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# Aperiodic Tilings of 2D and 3D

A fairly recent branch of recreational mathematics, non-periodic/aperiodic tiling
took off as a serious branch of materials science when Danny Schectman discovered
metal alloys displaying a flagrant 5-fold symmetry in their X-ray diffraction
patterns.

Roger Penrose discovered several versions of a particular 2D tiling that came to
be know as Penrose tiles, and Ammann and others furthered our understanding of the
nature of such irrational "tesselations". Schectmannites (the aforementioned alloys)
are basically in a structure that is a 3D extension of the Penrose tiling structure.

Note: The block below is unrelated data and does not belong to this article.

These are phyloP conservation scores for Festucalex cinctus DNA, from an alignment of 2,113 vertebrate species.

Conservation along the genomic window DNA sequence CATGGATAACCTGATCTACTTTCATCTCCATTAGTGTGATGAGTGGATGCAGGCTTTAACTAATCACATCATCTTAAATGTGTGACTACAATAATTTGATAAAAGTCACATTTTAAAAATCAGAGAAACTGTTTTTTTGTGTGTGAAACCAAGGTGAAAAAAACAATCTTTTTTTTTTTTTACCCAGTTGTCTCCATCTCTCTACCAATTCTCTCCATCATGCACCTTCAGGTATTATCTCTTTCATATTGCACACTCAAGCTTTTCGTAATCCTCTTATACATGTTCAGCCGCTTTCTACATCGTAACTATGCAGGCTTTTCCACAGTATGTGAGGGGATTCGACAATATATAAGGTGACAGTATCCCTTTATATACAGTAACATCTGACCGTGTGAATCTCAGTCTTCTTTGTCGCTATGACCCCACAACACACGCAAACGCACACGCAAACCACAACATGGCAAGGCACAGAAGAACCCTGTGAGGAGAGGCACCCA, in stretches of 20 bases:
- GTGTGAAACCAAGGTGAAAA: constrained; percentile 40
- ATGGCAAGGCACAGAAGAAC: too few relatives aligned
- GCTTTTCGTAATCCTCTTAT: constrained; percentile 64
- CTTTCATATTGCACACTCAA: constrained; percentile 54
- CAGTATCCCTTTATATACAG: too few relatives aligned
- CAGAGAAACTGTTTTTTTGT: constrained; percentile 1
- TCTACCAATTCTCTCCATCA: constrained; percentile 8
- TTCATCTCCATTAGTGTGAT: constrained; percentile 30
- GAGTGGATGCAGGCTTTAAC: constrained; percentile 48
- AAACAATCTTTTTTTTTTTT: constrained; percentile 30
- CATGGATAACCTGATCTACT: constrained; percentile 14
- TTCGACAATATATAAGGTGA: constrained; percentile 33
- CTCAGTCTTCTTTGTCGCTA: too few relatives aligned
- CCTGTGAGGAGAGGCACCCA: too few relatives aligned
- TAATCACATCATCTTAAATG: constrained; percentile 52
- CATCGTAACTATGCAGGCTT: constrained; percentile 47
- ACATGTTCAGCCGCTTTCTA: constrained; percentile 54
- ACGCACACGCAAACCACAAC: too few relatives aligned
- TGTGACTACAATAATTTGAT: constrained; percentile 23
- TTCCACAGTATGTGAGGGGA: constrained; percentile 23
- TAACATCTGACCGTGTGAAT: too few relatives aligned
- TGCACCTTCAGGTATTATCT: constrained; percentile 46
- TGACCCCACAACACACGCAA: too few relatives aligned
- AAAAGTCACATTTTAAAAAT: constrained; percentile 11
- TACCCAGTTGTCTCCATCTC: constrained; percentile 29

There are strong fractal properties of many of these tilings, in that a tiling can be
transformed into a denser tiling by simple substitution rules, and this repeated
indefinitely - a processes termed deflation and inflation.

Most of these links go to the wonderful University of Minnesota's Geometry Centre
pages - a well nice net resource.

## Tiling Images

## Tiling Links

## Tiling Software on the Net

Last updated by *markt@chaos.org.uk*
Mon 18 January 1999